Baby boomers fueling wave of entrepreneurship
ARLINGTON HEIGHTS, Ill. (AP) — Every passing month and unanswered resume dimmed Jim Glay’s optimism more. So with no job in sight, he joined a growing number of older people and created his own.
In a mix of boomer individualism and economic necessity, older Americans have fueled a wave of entrepreneurship. The result is a slew of enterprises such as Crash Boom Bam, the vintage drum company that 64-year-old Glay began running from a spare bedroom in his apartment in 2009.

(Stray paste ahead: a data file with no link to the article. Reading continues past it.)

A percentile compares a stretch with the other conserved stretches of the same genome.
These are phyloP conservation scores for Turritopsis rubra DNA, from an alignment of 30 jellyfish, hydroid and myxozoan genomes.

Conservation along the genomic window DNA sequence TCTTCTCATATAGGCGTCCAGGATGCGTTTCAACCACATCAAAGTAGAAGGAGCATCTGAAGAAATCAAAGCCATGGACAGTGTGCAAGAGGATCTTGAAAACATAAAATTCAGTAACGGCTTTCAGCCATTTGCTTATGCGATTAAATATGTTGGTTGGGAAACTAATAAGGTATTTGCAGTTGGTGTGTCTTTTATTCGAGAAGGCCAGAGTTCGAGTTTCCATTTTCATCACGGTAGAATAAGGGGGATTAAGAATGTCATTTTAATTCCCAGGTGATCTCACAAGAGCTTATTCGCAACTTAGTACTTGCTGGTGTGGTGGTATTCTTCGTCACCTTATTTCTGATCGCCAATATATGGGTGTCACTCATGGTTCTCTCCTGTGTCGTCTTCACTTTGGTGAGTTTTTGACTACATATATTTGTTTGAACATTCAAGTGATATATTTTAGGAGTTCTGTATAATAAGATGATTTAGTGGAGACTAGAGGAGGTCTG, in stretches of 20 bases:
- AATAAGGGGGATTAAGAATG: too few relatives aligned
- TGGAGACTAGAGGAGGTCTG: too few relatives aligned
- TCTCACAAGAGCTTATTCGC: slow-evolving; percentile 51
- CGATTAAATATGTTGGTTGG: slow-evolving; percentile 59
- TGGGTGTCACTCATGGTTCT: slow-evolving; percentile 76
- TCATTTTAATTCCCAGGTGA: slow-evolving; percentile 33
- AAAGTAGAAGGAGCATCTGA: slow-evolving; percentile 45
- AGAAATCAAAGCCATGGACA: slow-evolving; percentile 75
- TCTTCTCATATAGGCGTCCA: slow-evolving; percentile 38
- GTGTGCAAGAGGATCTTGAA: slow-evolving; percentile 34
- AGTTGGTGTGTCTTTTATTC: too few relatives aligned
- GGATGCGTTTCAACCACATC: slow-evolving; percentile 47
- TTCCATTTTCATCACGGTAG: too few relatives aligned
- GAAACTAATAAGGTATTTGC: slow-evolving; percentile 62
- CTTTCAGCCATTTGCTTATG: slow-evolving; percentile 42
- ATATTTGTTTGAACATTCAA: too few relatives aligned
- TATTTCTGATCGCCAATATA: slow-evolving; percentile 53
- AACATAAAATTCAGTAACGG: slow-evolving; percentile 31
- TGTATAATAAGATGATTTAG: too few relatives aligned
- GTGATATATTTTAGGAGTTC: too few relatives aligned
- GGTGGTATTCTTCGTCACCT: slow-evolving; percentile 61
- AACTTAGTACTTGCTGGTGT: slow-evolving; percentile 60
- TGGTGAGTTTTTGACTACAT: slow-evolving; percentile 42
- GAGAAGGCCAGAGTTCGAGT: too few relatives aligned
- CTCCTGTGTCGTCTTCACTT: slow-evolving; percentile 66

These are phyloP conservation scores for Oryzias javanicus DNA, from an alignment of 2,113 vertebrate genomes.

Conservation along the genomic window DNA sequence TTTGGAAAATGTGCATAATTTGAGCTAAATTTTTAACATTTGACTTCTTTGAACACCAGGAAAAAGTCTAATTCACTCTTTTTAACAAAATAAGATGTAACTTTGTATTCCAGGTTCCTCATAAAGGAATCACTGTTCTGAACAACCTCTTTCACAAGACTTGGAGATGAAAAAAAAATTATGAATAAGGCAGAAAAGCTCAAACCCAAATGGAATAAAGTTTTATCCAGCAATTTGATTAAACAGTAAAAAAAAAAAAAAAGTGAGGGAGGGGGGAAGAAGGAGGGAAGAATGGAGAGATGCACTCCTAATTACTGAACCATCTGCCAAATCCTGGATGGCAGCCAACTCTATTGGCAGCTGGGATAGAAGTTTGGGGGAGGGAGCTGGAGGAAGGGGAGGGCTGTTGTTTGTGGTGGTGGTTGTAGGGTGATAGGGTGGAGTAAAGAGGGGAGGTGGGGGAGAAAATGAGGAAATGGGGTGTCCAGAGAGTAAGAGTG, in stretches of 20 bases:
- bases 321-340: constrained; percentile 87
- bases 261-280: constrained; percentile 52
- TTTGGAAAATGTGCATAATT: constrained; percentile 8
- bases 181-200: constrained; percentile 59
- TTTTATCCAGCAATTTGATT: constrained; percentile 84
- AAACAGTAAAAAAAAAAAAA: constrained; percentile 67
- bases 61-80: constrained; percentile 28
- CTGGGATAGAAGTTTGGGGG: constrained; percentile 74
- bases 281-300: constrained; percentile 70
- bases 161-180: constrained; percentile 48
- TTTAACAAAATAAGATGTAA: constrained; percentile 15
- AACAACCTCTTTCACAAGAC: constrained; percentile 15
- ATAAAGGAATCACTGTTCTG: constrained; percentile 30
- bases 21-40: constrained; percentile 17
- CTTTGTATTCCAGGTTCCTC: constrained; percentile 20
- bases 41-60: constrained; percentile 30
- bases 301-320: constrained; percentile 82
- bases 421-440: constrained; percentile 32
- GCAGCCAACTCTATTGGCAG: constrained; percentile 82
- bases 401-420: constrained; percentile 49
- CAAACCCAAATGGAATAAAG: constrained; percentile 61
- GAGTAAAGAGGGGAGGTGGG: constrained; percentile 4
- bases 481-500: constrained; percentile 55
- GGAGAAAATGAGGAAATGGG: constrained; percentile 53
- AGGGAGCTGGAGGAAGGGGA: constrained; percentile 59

The business hasn’t made him rich, but Glay credits it with keeping him afloat when no one would hire him.
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